by Mitch Kokai
Senior Political Analyst, John Locke Foundation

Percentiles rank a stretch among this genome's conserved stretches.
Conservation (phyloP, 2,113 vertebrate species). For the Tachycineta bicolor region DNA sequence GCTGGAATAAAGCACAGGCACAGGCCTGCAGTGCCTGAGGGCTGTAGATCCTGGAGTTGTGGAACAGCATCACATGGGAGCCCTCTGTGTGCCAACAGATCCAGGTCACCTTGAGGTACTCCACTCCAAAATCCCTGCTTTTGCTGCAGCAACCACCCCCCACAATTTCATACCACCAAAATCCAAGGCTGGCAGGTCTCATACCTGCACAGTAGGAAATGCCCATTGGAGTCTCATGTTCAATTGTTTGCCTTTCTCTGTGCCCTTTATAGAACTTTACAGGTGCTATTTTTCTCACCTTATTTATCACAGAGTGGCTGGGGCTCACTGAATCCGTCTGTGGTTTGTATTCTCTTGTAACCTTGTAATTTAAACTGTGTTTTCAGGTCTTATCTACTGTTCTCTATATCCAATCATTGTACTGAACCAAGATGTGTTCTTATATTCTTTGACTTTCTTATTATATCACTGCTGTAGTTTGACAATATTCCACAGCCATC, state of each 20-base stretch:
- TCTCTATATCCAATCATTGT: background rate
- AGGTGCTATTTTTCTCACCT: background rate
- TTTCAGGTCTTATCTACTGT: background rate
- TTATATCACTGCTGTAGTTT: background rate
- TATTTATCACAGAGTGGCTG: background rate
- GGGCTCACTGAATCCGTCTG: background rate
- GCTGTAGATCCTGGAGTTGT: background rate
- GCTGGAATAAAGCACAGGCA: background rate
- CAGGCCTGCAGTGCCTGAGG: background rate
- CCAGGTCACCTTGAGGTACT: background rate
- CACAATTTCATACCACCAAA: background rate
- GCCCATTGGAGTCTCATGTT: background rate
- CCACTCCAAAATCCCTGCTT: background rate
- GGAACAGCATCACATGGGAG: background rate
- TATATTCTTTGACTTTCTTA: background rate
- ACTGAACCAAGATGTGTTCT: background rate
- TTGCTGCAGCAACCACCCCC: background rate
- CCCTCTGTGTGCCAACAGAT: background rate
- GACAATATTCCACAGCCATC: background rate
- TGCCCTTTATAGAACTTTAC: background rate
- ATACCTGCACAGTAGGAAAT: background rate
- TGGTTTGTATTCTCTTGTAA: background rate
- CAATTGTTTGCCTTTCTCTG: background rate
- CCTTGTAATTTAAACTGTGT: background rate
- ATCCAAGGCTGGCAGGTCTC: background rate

Since the latter half of the 19th century, the medical profession has been effectively regulating itself through heavy influence over the licensing process and control of the organizations that certify educational and training institutions. The federal government participates in (but does not directly control) residency programs through partial funding provided mainly by Medicare. Further, it writes the laws that regulate the influx of foreign graduates of international medical schools. The federal government should encourage a more adaptive and flexible pipeline of physicians entering the US market by (1) shifting away from the excessively hospital-centric orientation of current funding for residency training and directing the aid to the residents themselves; (2) promoting new forms of institutional certification with fewer ties to the economic interests of existing practitioners and academic medical centers; (3) adjusting the Medicare fee schedule, which sets income expectations for physicians, based on the market prices revealed through transparency initiatives; (4) promoting and testing a shorter and less costly education option that merges a traditional undergraduate curriculum with medical school; and (5) enacting immigration policies that accommodate a larger influx of well-trained and talented foreign-born physicians.